This dual response may explain why plaintiff attorney Joe Crews has not been able to convince himself that the legal showdown over the 2002 election will safeguard election laws. “My guess is that it has made the cheaters more sophisticated,” he said. “I’m not real optimistic about these kinds of people.” A bit more optimistic, Feldman said the legal cases demonstrated that “no one is above the law” even as they showed that “the relationship between state officials and large corporate interests necessitates constant vigilance.”
Earle now bequeaths to Lehmberg the remains of the criminal cases against the TRMPAC four: DeLay, Colyandro, Ellis, and Robold. The most clear-cut of these charges accuse Colyandro, Ellis and Robold of soliciting or accepting corporate contributions.
DeLay, Colyandro and Ellis also face criminal money-laundering charges. A panel of the Austin-based 3rd Court of Appeals ostensibly ruled in August against constitutional claims that Colyandro and Ellis raised in a pretrial appeal. Yet that ruling—written by Justice Alan Waldrop (who had helped Texans for Lawsuit Reform fend off TRMPAC-related subpoenas before he joined the court)—contained an unsolicited gift for the TRMPAC defendants. The opinion said that the Texas money-laundering law in effect in 2002 applied to cash but not to the checks that TRMPAC allegedly used to route $190,000 in illegal corporate cash to Texas House candidates via a Republican Party account in Washington (see “DeLay’s Blank Check,” TO, September 19, 2008). If it stands, this ludicrously literal interpretation of the law eviscerates the remaining case against Tom DeLay. Initially, District Judge Pat Priest must decide what to do with Waldrop’s editorializing about the TRMPAC money-laundering charges. Ultimately, Republican-dominated appeals courts likely will decide the issue.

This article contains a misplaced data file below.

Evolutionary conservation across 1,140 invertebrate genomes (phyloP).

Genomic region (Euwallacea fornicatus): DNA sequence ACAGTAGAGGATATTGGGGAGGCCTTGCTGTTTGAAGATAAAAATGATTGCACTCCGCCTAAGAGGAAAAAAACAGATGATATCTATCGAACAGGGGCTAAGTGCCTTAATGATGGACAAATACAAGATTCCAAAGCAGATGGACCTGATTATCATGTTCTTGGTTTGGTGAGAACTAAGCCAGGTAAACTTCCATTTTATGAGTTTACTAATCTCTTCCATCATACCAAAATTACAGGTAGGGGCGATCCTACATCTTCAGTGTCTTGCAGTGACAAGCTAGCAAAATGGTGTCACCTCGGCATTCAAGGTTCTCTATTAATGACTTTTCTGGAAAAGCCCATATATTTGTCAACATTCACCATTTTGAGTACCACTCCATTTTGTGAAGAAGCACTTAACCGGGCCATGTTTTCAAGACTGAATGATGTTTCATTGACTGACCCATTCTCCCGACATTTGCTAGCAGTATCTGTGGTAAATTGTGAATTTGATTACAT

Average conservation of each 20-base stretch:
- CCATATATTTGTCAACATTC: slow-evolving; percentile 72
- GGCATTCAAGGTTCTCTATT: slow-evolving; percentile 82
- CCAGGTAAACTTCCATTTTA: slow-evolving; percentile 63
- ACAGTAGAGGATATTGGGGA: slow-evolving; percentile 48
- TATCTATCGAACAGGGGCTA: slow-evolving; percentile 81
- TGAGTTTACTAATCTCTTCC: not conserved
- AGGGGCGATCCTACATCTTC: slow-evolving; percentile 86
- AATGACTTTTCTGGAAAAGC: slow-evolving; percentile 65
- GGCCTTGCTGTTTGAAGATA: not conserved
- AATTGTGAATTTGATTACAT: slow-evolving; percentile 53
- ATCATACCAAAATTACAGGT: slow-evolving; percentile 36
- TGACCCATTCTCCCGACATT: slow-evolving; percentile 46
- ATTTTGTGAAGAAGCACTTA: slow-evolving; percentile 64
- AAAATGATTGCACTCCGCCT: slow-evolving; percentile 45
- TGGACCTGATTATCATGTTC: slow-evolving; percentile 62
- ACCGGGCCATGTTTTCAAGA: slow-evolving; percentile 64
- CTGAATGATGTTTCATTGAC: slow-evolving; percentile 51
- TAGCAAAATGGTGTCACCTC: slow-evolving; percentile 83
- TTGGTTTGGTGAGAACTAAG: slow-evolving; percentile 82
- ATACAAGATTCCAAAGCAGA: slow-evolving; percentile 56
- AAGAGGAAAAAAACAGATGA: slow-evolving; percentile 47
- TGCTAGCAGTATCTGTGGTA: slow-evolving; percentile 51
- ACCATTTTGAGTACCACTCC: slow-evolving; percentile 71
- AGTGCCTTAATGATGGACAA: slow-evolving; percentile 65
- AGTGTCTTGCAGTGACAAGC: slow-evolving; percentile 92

With TRMPAC money-laundering charges teetering, the greatest legal threat to DeLay appears to have shifted from Austin to the U.S. Department of Justice in Washington. Imprisoned lobbyist Jack Abramoff—who was a big promoter of both Bush and DeLay—pleaded guilty to federal corruption charges that could have earned him a 12-year sentence. Because Abramoff helped prosecutors win related charges against seven high-level Washington officials, however, a federal judge sentenced Abramoff to just four years in September.
Given Abramoff’s unusually light sentence, DeLay must consider the possibility that Abramoff, whom he once called one of his “closest and dearest friends,” will help the Obama Justice Department continue this ongoing corruption investigation. The biggest fish investigated—but not indicted—in the Abramoff probe are DeLay and retiring California Congressman John Doolittle, the king of earmarks. Ratting out Tom DeLay may have been part of the plea bargain that the feds hammered out with Abramoff. Six years after his political machine delivered in Texas, Tom DeLay still may get his day in court.
Andrew Wheat is research director at Texans for Public Justice, a nonpartisan watchdog that has filed ethics complaints against TRMPAC, Justice Alan Waldrop, and Bill Ceverha